The final prize, the University of Kent First-Year Music Prize, which is occasionally awarded to a student who has made a major contribution to music in their first year at Kent, was awarded to Elle Soo, in her first year of studying Social Anthropology. At the start of each academic year we audition student vocalists for the University Big Band. Elle was only a few weeks into her time at Kent but immediately made a great impression and this year has starred along with Fleur in the Christmas Swing-along and the concert in March. She performed last Sunday with the Big Band in their annual very popular visit to the Deal Bandstand. She also featured in the sell-out Summertime Swing event during Summer Music Week. Elle received her prize from Dame Anne Evans, patron of the University Music Scholarship Scheme and former international operatic soprano.
The ceremony was presided over by Dr Dan Lloyd, Chair of the University Music Prize Committee and himself an orchestral instrumentalist. Our thanks to the invited guests, supporters, and prize-givers who attended the ceremony, and our congratulations to all the prize-winners.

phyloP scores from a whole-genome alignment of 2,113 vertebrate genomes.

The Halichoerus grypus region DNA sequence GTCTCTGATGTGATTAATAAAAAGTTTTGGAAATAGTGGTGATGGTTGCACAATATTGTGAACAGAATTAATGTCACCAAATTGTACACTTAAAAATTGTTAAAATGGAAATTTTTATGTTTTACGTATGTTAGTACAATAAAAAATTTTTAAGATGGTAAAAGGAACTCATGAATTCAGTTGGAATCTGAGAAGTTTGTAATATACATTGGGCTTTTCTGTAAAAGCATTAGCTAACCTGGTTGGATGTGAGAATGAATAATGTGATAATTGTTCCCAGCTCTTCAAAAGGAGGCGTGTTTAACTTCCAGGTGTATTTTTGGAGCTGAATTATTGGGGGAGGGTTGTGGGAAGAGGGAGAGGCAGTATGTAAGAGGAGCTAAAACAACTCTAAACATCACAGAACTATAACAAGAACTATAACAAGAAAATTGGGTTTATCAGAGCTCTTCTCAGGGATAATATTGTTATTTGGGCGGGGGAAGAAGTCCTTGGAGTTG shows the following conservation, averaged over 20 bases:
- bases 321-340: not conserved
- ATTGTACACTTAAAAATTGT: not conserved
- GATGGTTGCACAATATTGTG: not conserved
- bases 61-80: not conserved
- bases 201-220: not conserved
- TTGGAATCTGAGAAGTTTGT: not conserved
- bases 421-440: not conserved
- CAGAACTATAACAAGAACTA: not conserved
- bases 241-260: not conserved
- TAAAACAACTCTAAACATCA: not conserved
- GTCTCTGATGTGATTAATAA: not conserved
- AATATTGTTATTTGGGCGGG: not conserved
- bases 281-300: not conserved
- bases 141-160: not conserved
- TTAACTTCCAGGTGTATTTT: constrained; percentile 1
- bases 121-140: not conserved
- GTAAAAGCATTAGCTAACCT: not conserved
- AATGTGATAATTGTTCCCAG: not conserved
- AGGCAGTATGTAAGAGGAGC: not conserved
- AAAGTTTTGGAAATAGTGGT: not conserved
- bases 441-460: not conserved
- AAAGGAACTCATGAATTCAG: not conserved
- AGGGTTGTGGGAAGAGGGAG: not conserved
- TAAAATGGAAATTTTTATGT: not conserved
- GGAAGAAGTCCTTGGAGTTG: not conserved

Congratulations to all the performers involved in the mesmerising first performance of Between Worlds by composer / violinist Anna Phoebe, which took an entranced audience on a meditative odyssey on the penultimate day of Summer Music Week.
Drawing on research media from the School of Biosciences, Anna’s piece explores the intangible boundary between science and art in a collaborative piece for choir, strings, percussion, soloists and film-projections by artist Skyla Bridges. Conducted by Deputy Director of Music, Dan Harding, the University Chamber Choir and String Sinfonia, together with Anna herself on violin, pianist Jacob Downs, second-year postrgraduate Leon on percussion, and oboist Dan Lloyd (also Deputy Head of the School of Biosciences) unfurled Anna’s evocative piece against a tapestry of ambient electronic soundtracks and beneath Skyla Bridges’ wonderfully beautiful projections taken from research imagery by Dr Chris Toseland.
The first half of the concert saw a conducter-less (for the most part) String Sinfonia in music by Britten, Reger, Purcell and Arvo Pärt’s lachrymaic Cantus in memoriam Benjamin Britten, for which the strings were joined by conductor, Susan Wanless. Pärt’s haunting tribute to Britten closed the first half an set the atmosphere for the second.
Afterwards, performers, audience and guests mingled for a post-concert reception to celebrate the fruition of a project that has been in rehearsal since January. Read the programme from the event yourself here.